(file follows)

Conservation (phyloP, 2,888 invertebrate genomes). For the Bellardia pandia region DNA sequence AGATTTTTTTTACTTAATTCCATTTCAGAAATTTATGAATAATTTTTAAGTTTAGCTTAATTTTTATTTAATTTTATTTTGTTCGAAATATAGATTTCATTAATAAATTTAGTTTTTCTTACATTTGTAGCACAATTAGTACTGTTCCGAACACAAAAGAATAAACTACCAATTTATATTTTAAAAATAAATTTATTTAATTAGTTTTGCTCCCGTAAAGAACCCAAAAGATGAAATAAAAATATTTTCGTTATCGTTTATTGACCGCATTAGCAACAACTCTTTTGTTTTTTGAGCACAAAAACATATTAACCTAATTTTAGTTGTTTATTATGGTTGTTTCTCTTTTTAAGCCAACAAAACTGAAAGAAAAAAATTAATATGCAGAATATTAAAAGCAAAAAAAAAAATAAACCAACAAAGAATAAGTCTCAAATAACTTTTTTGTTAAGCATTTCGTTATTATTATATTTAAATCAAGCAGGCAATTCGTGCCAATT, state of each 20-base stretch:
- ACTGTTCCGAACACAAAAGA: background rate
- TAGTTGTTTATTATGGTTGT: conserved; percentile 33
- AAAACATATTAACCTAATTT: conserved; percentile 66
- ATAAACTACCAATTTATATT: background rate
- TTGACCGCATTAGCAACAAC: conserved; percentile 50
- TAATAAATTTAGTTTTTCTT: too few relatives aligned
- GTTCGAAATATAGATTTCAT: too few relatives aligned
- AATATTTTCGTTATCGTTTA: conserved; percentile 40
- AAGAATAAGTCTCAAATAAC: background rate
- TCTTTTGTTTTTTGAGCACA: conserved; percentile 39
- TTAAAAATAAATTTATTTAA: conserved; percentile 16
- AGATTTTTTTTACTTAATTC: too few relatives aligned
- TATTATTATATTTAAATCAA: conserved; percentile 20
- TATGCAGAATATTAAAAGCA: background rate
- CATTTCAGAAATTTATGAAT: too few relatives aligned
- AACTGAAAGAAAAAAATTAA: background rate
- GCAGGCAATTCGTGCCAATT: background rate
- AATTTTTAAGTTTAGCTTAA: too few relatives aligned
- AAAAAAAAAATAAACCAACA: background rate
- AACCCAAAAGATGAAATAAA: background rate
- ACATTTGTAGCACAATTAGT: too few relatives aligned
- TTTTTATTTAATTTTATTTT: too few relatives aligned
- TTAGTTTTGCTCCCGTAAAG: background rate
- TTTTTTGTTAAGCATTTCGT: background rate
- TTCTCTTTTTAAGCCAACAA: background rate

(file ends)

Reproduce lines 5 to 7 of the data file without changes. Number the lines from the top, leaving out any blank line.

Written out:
- ATAAACTACCAATTTATATT: background rate
- TTGACCGCATTAGCAACAAC: conserved; percentile 50
- TAATAAATTTAGTTTTTCTT: too few relatives aligned